Fairouzeh is one of the most beautiful villages near the city of Homs-Syria. It is located 3 miles (5 ßă ( Southeast of Homs.  Due to the huge expansion of buildings around the original village, Fairouzeh is now considered one of Homs’ suburbs.  One of the beauties of Fairouzeh is, although it is considered a suburb, it never lost its small town identity.


The origin of the name “Fairouzeh” is still debatable. Many believe the name “Fairouzeh” (Fairouz means turquoise in Arabic) came from the green color of it landscape.  However, historians believe the name “Fairouzeh” was mentioned in the Old Testament as “Bairouthy” (Samuel II, 8:8).


Old Fairouzeh


The majority of the villages’ inhabitants were farmers. The majority of people owned enough land to grow wheat, barley, lentil, olive trees and grape wine. Almost every family raised sheep, goats and chickens. The original farmers also owned horses, donkeys and cows. They were self sufficient of basic food supply throughout the whole year.


The water source was acquired from deep wells about (18 to 20 meters). The two most famous wells (Jub) were Jub Hamza and Jub Jaaber. Without the existence of these two wells, the continuous life in Fairouzeh as we know it would have not existed. The structure of Jub Hamza in the middle of the village was preserved as a “monument” for current and future generations. The village now uses city running water and electricity.


The elders in the village were known for their colorful and unique clothes. Most men, women and kids wore similar traditional outfits. The homes were built similar in shape and architectural design. Traditional home walls were built from hardened mud pieces and the roofs from wood and topped with mixed hay and mud. Some of the early big homes had several families living together side by side.


The most known family names in early Fairouzeh are: Abdel Nour, Abdel Hai, Abdel Aziz, Askar, Assaf, Assfour, Attia, Ballat, Dabbous, Danial, Deeb, Diab, Dorghalli, Fdayl, Fleyeh, Ghanem, Grair, Habahab, Habroun, Hannoun , Hamad, Helow, Hourany, Howarah, Hushaan, Hussary, Jubi, Judi, Kassas, Khalil, Maida, Mbarkeh, Maleh, Makhool, Mashour, Muhow, Mushamel, Nader, Nahim, Nakkoud, Noufal, Nussais, Rahal, Ruboz, Sayegh, Seder, Shahadeh, Shahla, Taweel, Toma, Tissan, Trad, Watfa, Wanis  & Younan.  In the last 50 years, many more families have moved to Fairouzeh from neighboring towns and villages and made it their home.


Present-Day Fairouzeh


Fairouzehe’s population is now about 7,000 people. Based on a current and future civil plan, it will occupy about 425 acres of land when it is completed. The village is estimated to be about 400 years old. The original inhabitants were mostly Eastern Orthodox Christian who came from the town of Saddad in the sixteenth century. They migrated to Fairouzeh to be close to the city of Homs for better living conditions. They were deeply religious, and spent most of their lives between church and farming.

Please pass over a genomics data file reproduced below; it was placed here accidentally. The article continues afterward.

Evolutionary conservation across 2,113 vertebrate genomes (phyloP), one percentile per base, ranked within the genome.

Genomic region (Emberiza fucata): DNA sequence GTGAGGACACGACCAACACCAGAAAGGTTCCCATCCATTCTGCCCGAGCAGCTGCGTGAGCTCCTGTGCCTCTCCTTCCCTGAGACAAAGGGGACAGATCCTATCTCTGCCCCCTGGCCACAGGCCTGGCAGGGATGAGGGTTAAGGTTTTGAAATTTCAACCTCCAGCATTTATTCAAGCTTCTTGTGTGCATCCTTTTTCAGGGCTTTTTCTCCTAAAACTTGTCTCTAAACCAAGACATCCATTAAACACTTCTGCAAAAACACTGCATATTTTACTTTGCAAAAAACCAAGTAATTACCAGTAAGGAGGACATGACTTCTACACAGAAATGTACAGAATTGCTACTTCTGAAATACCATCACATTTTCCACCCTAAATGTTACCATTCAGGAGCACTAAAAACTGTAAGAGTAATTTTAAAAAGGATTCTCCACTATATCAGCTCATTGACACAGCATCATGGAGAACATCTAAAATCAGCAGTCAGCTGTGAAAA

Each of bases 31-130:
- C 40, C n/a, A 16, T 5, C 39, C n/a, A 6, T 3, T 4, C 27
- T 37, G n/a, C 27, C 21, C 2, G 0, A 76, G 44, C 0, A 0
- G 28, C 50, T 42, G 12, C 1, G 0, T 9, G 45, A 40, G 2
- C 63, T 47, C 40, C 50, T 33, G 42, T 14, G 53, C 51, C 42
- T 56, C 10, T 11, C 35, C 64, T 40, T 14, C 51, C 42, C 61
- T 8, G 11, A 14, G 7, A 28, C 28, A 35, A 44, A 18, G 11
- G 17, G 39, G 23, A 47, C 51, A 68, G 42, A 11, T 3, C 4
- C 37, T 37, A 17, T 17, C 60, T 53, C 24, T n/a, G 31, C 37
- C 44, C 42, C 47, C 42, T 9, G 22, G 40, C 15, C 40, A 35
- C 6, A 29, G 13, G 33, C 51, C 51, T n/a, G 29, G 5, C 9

In the early twentieth century all kids attended elementary school. They were taught religious and general education. The first middle school was built in Fairouzeh in 1949 as one of very few middle schools in the Homs area. Many students from Fairouzeh and neighboring villages graduated from this school and continued their higher education in Homs and Damascus. Currently, the village is proud to have many doctors, lawyers, engineers, teachers and professionals who have graduated from universities in Syria and abroad.


The Fairouzehian people are a very close-knit community and share a unique cultural relationship. They are very committed to the well being of each other and especially the poor citizens. They consider themselves one large extended family. They share all major village celebrations together and help each other in good and bad times. 


After the First World War there was a big wave of immigrants to South America and to the United States of America to seek a better life. The wave of immigrants to the United States continued after the 1960s. Currently there exists a large community of Fairouzehian people in the Los Angeles area and a small community in the Detroit and Miami areas. Fortunately, a lot of these immigrants went back to Fairouzeh and built very nice and modern homes and villas. They now spend summer vacations in their new homes among their friends and relatives.

                                                                                  By George N. Deeb